Dwarf elliptical galaxies in Centaurus a group: Stellar populations in AM 1339-445 and AM 1343-452

M. Rejkuba*, G. S. Da Costa, H. Jerjen, M. Zoccali, B. Binggeli

*Corresponding author for this work

    Research output: Contribution to journalArticlepeer-review

    25 Citations (Scopus)


    We study the red giant populations of two dE galaxies, AM 1339-445 and AM 1343-452, with the aim of investigating the number and luminosity of any upper asymptotic giant branch (AGB) stars present. The galaxies are members of the Centaurus A group (D ≈ 3.8 Mpc) and are classified as outlying (R ≈ 350 kpc) satellites of Cen A. The analysis is based on near-IR photometry for individual red giant stars, derived from images obtained with ISAAC on the VLT. The photometry, along with optical data derived from WFPC2 images retrieved from the HST science archive, enable us to investigate the stellar populations of the dEs in the vicinity of the red giant branch (RGB) tip. In both systems we find stars above the RGB tip, which we interpret as intermediate-age upper-AGB stars. The presence of such stars is indicative of extended star formation in these dEs similar to that seen in many, but not all, dEs in the Local Group. For AM 1339-445, the brightest of the upper-AGB stars have Mbol ≈ -4.5 while those in AM 1343-452 have Mbol ≈ -4.8 mag. These luminosities suggest ages of approximately 6.5 ± 1 and 4 ± 1 Gyr as estimates for the epoch of the last episode of significant star formation in these systems. In both cases the number of upper-AGB stars suggests that ∼15% of the total stellar population is in the form of intermediate-age stars, considerably less than is the case for outlying dE satellites of the Milky Way such as Fornax and Leo I.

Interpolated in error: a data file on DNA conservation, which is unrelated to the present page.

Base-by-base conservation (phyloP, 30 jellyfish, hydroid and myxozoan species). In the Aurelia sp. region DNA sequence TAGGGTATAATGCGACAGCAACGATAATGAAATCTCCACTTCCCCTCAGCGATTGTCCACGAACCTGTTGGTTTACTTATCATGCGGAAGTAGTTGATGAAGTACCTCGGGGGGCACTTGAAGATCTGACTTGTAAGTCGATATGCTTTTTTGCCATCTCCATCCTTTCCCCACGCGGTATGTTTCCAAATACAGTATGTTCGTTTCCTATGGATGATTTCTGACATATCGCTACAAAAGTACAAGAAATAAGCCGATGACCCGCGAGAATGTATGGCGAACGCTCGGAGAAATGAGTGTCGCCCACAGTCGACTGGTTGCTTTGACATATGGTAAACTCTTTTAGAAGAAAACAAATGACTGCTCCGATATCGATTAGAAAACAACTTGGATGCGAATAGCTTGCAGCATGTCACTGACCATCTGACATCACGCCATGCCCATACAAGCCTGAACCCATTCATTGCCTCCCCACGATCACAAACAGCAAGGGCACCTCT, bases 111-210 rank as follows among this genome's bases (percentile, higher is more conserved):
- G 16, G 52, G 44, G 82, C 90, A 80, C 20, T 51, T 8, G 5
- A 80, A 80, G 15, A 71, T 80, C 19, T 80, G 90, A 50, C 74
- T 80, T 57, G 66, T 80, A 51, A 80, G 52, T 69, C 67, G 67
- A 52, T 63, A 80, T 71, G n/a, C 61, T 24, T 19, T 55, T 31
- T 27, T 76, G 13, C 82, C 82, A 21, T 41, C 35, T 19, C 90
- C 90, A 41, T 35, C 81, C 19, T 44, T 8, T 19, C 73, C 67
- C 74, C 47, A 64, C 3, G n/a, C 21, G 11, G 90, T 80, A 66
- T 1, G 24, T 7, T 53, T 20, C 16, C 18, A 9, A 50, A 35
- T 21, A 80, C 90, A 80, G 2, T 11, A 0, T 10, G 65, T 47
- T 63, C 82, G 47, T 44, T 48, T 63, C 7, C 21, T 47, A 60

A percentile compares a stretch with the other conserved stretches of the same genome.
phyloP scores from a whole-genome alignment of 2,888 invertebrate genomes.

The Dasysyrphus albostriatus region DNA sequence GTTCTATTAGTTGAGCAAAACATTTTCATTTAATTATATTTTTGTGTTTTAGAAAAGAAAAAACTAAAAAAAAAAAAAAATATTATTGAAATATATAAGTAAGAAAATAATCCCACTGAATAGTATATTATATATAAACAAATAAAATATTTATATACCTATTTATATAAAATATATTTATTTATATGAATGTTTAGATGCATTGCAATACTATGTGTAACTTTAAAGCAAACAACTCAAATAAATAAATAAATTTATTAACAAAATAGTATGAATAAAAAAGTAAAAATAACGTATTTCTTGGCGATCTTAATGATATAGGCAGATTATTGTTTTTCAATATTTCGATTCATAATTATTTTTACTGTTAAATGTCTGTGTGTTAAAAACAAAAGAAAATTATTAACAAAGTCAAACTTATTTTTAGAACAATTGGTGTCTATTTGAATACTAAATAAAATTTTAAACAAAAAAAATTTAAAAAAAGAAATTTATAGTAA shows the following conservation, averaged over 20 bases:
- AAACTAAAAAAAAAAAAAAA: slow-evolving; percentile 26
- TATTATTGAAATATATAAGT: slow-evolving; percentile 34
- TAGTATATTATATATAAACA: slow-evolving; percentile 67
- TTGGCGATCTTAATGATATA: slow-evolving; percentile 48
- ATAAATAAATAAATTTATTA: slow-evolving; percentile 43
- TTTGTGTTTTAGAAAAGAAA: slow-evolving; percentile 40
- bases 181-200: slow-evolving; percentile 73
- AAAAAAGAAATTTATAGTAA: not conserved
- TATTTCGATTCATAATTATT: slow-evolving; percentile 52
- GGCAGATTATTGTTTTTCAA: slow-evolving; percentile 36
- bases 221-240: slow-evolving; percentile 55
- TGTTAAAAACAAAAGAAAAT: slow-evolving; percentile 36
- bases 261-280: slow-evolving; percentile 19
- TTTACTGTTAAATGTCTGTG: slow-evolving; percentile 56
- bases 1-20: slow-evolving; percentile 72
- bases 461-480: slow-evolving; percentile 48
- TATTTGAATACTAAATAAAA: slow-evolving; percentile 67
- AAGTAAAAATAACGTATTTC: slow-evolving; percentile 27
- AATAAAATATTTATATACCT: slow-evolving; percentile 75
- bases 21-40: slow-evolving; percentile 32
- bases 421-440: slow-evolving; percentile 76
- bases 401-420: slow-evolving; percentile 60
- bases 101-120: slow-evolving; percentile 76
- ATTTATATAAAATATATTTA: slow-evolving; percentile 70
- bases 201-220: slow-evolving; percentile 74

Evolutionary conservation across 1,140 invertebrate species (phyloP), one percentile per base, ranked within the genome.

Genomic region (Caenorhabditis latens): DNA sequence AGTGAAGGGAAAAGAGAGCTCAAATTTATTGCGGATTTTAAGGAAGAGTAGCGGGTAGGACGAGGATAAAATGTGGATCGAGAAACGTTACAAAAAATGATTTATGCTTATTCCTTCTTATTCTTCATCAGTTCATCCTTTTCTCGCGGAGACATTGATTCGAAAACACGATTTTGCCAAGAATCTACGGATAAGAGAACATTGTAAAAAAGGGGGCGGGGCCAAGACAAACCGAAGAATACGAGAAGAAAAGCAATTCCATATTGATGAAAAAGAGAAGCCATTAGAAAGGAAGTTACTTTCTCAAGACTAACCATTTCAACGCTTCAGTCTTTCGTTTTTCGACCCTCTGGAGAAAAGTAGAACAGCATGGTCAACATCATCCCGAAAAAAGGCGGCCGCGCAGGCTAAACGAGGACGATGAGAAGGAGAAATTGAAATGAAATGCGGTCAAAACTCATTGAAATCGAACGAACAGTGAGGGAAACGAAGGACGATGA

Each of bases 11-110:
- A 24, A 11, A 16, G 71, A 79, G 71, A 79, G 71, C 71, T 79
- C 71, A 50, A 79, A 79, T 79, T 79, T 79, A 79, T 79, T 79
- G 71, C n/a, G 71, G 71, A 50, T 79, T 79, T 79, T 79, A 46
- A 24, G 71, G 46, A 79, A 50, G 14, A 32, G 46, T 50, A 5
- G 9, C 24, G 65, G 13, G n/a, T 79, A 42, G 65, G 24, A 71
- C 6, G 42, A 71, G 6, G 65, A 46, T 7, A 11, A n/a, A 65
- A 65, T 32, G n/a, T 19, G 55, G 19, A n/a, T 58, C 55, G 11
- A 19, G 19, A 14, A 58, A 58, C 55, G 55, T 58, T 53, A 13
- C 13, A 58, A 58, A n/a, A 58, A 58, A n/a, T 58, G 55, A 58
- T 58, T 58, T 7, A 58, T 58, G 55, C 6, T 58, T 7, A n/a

Original languageEnglish
    Pages (from-to)983-999
    Number of pages17
    JournalAstronomy and Astrophysics
    Issue number3
    Publication statusPublished - Mar 2006


    Dive into the research topics of 'Dwarf elliptical galaxies in Centaurus a group: Stellar populations in AM 1339-445 and AM 1343-452'. Together they form a unique fingerprint.

    Cite this